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Negative microbiological results are not mandatory in deep sternal wound infections before wound closure


Rodriguez Cetina Biefer, Hector; Sündermann, Simon H; Emmert, Maximilian Y; Rancic, Zoran; Salzberg, Sacha P; Grünenfelder, Jürg; Falk, Volkmar; Plass, André R (2012). Negative microbiological results are not mandatory in deep sternal wound infections before wound closure. European Journal of Cardio-Thoracic Surgery, 42(2):306-310.

Abstract

OBJECTIVES: To define the outcome of treatment for deep sternal wound infections (DSWIs) using direct wound closure (DC) or vacuum-assisted therapy (VAT) based on negative vs. positive microbiological results.
METHODS: Between 1999 and 2008, 7746 patients underwent median sternotomy for cardiac surgery at our institution. Patients were screened for DSWI and out of the cohort 159 were identified (2%). These patients were treated, either using DC or VAT with delayed wound closure. Outcomes were retrospectively analysed to determine the effect of negative cultures at the time of closure.
RESULTS: The indication for sternotomy was CABG 51%, isolated valve 18%, CABG/valve 18% and other related cardiovascular procedures 14%. Sixty-five percent of the wound infections was diagnosed during rehabilitation period. One hundred and five (66%) patients were treated with VAT vs. 54 (34%) patients with direct closure. Coagulase negative staphylococci were found in 48% of bacterial cultures. In 75% of the patients, the microbiological results were positive at time of wound closure (69.2% VAT vs. 87.0% direct closure, P = 0.014). Out of 159 patients, 5.0% were with positive microbiological results at the time of closure readmitted vs. 5.1% with negative microbiological results (P = 1.0). Patients with VAT stayed significantly longer in the hospital (mean 21 ± 16 vs. 13 ± 12, P = 0.002).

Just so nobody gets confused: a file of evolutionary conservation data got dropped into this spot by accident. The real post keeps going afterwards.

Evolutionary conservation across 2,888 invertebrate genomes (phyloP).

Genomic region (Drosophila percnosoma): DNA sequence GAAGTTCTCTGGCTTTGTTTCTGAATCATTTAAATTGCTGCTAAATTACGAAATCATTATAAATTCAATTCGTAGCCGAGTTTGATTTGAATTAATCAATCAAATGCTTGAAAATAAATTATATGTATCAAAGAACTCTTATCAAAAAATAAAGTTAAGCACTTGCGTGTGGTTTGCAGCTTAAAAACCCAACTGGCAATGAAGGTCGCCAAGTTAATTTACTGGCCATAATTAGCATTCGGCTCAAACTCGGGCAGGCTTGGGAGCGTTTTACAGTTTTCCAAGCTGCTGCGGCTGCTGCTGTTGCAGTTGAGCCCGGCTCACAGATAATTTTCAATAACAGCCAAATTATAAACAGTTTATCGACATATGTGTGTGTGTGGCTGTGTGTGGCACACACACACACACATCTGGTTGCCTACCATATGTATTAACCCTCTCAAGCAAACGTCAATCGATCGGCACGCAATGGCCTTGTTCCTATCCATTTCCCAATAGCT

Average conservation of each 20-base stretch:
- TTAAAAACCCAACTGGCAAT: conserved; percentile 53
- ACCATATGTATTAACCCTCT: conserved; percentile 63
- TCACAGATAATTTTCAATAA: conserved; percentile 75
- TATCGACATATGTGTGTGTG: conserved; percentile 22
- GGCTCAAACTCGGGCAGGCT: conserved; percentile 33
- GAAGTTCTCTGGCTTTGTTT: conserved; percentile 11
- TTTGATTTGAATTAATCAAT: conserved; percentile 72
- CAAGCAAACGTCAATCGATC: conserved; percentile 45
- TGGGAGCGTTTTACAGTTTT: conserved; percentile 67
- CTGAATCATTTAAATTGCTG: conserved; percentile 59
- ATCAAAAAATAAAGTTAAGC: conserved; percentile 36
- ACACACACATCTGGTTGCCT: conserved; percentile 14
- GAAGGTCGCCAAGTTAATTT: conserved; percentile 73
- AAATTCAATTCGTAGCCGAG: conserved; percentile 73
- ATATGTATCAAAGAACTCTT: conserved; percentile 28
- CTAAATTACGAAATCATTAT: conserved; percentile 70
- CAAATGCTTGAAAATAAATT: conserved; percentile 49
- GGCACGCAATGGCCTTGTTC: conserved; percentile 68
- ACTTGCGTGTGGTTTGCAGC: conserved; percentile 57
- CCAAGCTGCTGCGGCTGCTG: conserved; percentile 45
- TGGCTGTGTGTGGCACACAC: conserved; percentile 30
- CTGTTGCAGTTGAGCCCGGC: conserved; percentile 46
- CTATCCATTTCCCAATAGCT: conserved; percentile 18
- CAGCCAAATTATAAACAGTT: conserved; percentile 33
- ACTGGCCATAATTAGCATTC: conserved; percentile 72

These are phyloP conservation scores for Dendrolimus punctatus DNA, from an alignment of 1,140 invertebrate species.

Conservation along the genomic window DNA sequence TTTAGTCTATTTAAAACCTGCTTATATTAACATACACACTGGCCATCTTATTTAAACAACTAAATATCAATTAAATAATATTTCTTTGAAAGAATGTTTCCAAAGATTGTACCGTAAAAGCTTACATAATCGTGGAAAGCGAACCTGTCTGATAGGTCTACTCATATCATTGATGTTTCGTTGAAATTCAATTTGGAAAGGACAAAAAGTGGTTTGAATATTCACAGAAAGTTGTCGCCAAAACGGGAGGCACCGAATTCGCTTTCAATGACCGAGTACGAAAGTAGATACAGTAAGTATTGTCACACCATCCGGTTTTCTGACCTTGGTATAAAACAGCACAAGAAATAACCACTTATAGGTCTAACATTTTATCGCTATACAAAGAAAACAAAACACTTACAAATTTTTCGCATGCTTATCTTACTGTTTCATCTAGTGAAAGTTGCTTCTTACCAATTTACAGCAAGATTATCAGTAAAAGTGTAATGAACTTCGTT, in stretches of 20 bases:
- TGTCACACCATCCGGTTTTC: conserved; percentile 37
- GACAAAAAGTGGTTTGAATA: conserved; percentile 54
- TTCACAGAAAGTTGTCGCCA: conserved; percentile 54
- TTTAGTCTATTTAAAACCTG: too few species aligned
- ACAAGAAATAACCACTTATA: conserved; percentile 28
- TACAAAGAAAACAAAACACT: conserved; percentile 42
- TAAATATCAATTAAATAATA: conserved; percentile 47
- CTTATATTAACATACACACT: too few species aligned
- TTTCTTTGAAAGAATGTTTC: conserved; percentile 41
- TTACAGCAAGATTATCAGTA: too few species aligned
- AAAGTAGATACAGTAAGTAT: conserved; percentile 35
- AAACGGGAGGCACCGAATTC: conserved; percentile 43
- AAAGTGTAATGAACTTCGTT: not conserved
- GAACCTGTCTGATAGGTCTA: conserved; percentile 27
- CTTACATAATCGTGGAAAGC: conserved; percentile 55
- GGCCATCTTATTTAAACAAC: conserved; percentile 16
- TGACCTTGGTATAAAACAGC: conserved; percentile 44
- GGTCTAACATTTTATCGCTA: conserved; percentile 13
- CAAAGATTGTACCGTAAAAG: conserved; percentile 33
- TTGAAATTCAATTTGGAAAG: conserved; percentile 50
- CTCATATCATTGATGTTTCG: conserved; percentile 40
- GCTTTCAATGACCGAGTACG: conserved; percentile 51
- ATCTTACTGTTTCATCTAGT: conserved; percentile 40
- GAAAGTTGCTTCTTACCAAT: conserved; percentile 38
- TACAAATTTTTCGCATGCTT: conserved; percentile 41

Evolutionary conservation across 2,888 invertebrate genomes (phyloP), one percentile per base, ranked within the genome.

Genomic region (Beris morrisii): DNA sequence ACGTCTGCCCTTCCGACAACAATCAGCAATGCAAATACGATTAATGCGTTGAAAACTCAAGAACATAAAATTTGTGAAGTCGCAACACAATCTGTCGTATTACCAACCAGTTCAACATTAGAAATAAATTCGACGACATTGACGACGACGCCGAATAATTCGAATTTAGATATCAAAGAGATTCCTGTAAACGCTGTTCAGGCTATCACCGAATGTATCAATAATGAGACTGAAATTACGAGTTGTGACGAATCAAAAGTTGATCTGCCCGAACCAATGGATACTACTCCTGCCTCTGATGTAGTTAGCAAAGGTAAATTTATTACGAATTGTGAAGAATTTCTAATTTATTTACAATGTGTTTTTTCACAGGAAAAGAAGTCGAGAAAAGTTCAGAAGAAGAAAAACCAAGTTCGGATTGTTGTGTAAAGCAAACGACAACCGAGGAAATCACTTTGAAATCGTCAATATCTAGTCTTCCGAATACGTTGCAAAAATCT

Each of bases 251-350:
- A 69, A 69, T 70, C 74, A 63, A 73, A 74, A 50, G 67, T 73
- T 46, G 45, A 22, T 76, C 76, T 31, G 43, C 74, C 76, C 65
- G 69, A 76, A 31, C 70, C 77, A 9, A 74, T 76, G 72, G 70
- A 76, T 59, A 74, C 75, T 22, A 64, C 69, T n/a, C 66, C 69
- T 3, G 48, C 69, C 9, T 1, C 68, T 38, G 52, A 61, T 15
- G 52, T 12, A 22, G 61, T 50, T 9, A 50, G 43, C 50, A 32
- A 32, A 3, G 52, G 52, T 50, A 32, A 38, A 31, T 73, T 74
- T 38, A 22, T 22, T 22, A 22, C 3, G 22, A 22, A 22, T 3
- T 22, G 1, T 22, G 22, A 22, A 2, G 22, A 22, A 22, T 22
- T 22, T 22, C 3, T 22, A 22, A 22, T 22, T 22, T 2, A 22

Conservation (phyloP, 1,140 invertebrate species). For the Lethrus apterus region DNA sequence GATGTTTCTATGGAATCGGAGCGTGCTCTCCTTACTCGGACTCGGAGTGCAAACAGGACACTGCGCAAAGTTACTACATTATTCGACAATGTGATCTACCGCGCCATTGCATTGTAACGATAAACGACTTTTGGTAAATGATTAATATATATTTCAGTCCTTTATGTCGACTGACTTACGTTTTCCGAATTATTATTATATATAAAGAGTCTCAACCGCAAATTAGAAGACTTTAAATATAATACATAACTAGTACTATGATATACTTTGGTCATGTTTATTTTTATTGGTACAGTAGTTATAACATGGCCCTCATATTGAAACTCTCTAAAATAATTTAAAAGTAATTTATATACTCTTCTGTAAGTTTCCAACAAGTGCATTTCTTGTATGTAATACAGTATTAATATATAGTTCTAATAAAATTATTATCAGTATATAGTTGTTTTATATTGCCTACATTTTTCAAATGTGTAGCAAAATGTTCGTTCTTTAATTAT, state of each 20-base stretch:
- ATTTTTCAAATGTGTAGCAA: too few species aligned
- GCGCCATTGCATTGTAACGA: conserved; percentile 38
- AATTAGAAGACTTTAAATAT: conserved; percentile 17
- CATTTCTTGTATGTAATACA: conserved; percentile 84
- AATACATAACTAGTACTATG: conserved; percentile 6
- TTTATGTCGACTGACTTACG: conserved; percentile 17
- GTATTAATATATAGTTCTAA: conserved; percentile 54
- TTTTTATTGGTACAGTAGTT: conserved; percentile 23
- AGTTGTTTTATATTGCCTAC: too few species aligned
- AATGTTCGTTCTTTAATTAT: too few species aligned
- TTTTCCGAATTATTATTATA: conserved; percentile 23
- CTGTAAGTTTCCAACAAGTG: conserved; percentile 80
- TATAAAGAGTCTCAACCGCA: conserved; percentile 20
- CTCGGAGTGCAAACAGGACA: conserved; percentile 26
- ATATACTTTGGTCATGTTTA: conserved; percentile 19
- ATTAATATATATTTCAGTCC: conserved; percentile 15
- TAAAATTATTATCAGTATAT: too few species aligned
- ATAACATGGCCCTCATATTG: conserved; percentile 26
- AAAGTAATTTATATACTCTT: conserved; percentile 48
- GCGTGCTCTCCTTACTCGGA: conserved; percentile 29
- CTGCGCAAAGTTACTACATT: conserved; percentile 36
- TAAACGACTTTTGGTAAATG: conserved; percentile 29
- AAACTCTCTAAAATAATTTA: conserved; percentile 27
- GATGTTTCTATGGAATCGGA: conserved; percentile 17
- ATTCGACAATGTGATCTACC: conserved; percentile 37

CONCLUSIONS: Negative microbiological results are not mandatory before wound closure, as the rate of readmissions for recurrence of infection showed no difference between groups. Our results also suggest that shortening of VAT despite positive microbiological results may be feasible.

Abstract

OBJECTIVES: To define the outcome of treatment for deep sternal wound infections (DSWIs) using direct wound closure (DC) or vacuum-assisted therapy (VAT) based on negative vs. positive microbiological results.
METHODS: Between 1999 and 2008, 7746 patients underwent median sternotomy for cardiac surgery at our institution. Patients were screened for DSWI and out of the cohort 159 were identified (2%). These patients were treated, either using DC or VAT with delayed wound closure. Outcomes were retrospectively analysed to determine the effect of negative cultures at the time of closure.
RESULTS: The indication for sternotomy was CABG 51%, isolated valve 18%, CABG/valve 18% and other related cardiovascular procedures 14%. Sixty-five percent of the wound infections was diagnosed during rehabilitation period. One hundred and five (66%) patients were treated with VAT vs. 54 (34%) patients with direct closure. Coagulase negative staphylococci were found in 48% of bacterial cultures. In 75% of the patients, the microbiological results were positive at time of wound closure (69.2% VAT vs. 87.0% direct closure, P = 0.014). Out of 159 patients, 5.0% were with positive microbiological results at the time of closure readmitted vs. 5.1% with negative microbiological results (P = 1.0). Patients with VAT stayed significantly longer in the hospital (mean 21 ± 16 vs. 13 ± 12, P = 0.002).
CONCLUSIONS: Negative microbiological results are not mandatory before wound closure, as the rate of readmissions for recurrence of infection showed no difference between groups. Our results also suggest that shortening of VAT despite positive microbiological results may be feasible.

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Additional indexing

Item Type:Journal Article, refereed, original work
Communities & Collections:04 Faculty of Medicine > University Hospital Zurich > Clinic for Cardiovascular Surgery
Dewey Decimal Classification:610 Medicine & health
Language:English
Date:2012
Deposited On:15 Feb 2013 10:12
Last Modified:07 Dec 2017 19:14
Publisher:Oxford University Press
ISSN:1010-7940
Publisher DOI:https://doi.org/10.1093/ejcts/ezr326
PubMed ID:22290924

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